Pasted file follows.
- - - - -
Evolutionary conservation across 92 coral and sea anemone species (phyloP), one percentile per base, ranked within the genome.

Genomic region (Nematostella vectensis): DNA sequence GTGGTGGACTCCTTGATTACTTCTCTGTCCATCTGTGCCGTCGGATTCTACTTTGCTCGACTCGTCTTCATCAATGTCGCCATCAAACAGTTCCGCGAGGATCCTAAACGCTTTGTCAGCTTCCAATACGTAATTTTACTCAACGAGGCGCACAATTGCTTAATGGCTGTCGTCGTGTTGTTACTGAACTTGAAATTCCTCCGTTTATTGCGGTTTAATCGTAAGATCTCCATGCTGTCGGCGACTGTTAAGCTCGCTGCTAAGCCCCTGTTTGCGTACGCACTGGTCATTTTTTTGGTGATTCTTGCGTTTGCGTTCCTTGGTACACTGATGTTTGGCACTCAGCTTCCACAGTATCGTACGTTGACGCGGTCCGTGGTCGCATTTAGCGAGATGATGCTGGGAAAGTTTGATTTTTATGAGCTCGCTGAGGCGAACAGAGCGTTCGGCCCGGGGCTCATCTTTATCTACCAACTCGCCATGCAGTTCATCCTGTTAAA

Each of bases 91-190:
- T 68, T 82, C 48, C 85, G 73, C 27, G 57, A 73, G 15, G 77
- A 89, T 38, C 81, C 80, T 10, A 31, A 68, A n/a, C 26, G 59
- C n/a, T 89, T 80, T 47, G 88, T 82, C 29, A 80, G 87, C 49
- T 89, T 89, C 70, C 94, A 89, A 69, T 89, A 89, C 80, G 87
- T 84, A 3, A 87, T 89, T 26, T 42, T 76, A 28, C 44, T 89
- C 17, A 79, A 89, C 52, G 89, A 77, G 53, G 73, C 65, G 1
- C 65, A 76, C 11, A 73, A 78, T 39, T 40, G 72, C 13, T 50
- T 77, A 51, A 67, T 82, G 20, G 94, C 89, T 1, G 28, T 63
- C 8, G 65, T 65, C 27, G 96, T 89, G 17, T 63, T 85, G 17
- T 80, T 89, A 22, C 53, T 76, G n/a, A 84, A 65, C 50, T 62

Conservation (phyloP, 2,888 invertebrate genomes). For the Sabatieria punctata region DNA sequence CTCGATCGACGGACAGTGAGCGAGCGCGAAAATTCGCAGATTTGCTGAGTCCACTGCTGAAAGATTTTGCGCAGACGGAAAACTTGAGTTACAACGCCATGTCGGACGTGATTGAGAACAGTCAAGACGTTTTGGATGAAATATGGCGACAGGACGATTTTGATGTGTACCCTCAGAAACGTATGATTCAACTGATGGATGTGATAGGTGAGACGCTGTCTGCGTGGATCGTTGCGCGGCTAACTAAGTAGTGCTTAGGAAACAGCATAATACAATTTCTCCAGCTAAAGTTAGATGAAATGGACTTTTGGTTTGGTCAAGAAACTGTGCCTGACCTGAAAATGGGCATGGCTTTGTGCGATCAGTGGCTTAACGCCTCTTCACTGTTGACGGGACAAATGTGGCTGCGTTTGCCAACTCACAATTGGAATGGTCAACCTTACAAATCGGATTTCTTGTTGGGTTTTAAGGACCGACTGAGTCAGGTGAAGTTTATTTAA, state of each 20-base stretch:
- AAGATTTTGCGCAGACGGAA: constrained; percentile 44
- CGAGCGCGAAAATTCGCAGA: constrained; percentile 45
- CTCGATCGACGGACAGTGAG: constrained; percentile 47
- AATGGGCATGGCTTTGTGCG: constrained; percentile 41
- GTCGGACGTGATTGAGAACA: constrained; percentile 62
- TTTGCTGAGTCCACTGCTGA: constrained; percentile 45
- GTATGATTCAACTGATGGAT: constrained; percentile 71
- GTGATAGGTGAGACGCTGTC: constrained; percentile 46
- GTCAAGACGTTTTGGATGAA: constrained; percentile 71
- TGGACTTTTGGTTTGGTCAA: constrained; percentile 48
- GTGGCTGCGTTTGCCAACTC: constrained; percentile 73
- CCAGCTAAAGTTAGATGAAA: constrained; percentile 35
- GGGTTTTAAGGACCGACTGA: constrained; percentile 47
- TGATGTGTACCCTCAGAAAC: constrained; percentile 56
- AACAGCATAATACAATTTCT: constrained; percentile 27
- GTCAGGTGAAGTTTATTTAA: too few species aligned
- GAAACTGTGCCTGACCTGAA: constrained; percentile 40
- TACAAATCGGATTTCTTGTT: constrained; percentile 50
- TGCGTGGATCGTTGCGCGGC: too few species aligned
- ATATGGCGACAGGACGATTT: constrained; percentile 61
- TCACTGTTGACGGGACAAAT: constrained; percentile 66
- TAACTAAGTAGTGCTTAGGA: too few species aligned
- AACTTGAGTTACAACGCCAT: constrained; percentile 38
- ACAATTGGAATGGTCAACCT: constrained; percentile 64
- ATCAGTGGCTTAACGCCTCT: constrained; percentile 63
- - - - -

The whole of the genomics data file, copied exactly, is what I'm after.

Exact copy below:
Evolutionary conservation across 92 coral and sea anemone species (phyloP), one percentile per base, ranked within the genome.

Genomic region (Nematostella vectensis): DNA sequence GTGGTGGACTCCTTGATTACTTCTCTGTCCATCTGTGCCGTCGGATTCTACTTTGCTCGACTCGTCTTCATCAATGTCGCCATCAAACAGTTCCGCGAGGATCCTAAACGCTTTGTCAGCTTCCAATACGTAATTTTACTCAACGAGGCGCACAATTGCTTAATGGCTGTCGTCGTGTTGTTACTGAACTTGAAATTCCTCCGTTTATTGCGGTTTAATCGTAAGATCTCCATGCTGTCGGCGACTGTTAAGCTCGCTGCTAAGCCCCTGTTTGCGTACGCACTGGTCATTTTTTTGGTGATTCTTGCGTTTGCGTTCCTTGGTACACTGATGTTTGGCACTCAGCTTCCACAGTATCGTACGTTGACGCGGTCCGTGGTCGCATTTAGCGAGATGATGCTGGGAAAGTTTGATTTTTATGAGCTCGCTGAGGCGAACAGAGCGTTCGGCCCGGGGCTCATCTTTATCTACCAACTCGCCATGCAGTTCATCCTGTTAAA

Each of bases 91-190:
- T 68, T 82, C 48, C 85, G 73, C 27, G 57, A 73, G 15, G 77
- A 89, T 38, C 81, C 80, T 10, A 31, A 68, A n/a, C 26, G 59
- C n/a, T 89, T 80, T 47, G 88, T 82, C 29, A 80, G 87, C 49
- T 89, T 89, C 70, C 94, A 89, A 69, T 89, A 89, C 80, G 87
- T 84, A 3, A 87, T 89, T 26, T 42, T 76, A 28, C 44, T 89
- C 17, A 79, A 89, C 52, G 89, A 77, G 53, G 73, C 65, G 1
- C 65, A 76, C 11, A 73, A 78, T 39, T 40, G 72, C 13, T 50
- T 77, A 51, A 67, T 82, G 20, G 94, C 89, T 1, G 28, T 63
- C 8, G 65, T 65, C 27, G 96, T 89, G 17, T 63, T 85, G 17
- T 80, T 89, A 22, C 53, T 76, G n/a, A 84, A 65, C 50, T 62

Conservation (phyloP, 2,888 invertebrate genomes). For the Sabatieria punctata region DNA sequence CTCGATCGACGGACAGTGAGCGAGCGCGAAAATTCGCAGATTTGCTGAGTCCACTGCTGAAAGATTTTGCGCAGACGGAAAACTTGAGTTACAACGCCATGTCGGACGTGATTGAGAACAGTCAAGACGTTTTGGATGAAATATGGCGACAGGACGATTTTGATGTGTACCCTCAGAAACGTATGATTCAACTGATGGATGTGATAGGTGAGACGCTGTCTGCGTGGATCGTTGCGCGGCTAACTAAGTAGTGCTTAGGAAACAGCATAATACAATTTCTCCAGCTAAAGTTAGATGAAATGGACTTTTGGTTTGGTCAAGAAACTGTGCCTGACCTGAAAATGGGCATGGCTTTGTGCGATCAGTGGCTTAACGCCTCTTCACTGTTGACGGGACAAATGTGGCTGCGTTTGCCAACTCACAATTGGAATGGTCAACCTTACAAATCGGATTTCTTGTTGGGTTTTAAGGACCGACTGAGTCAGGTGAAGTTTATTTAA, state of each 20-base stretch:
- AAGATTTTGCGCAGACGGAA: constrained; percentile 44
- CGAGCGCGAAAATTCGCAGA: constrained; percentile 45
- CTCGATCGACGGACAGTGAG: constrained; percentile 47
- AATGGGCATGGCTTTGTGCG: constrained; percentile 41
- GTCGGACGTGATTGAGAACA: constrained; percentile 62
- TTTGCTGAGTCCACTGCTGA: constrained; percentile 45
- GTATGATTCAACTGATGGAT: constrained; percentile 71
- GTGATAGGTGAGACGCTGTC: constrained; percentile 46
- GTCAAGACGTTTTGGATGAA: constrained; percentile 71
- TGGACTTTTGGTTTGGTCAA: constrained; percentile 48
- GTGGCTGCGTTTGCCAACTC: constrained; percentile 73
- CCAGCTAAAGTTAGATGAAA: constrained; percentile 35
- GGGTTTTAAGGACCGACTGA: constrained; percentile 47
- TGATGTGTACCCTCAGAAAC: constrained; percentile 56
- AACAGCATAATACAATTTCT: constrained; percentile 27
- GTCAGGTGAAGTTTATTTAA: too few species aligned
- GAAACTGTGCCTGACCTGAA: constrained; percentile 40
- TACAAATCGGATTTCTTGTT: constrained; percentile 50
- TGCGTGGATCGTTGCGCGGC: too few species aligned
- ATATGGCGACAGGACGATTT: constrained; percentile 61
- TCACTGTTGACGGGACAAAT: constrained; percentile 66
- TAACTAAGTAGTGCTTAGGA: too few species aligned
- AACTTGAGTTACAACGCCAT: constrained; percentile 38
- ACAATTGGAATGGTCAACCT: constrained; percentile 64
- ATCAGTGGCTTAACGCCTCT: constrained; percentile 63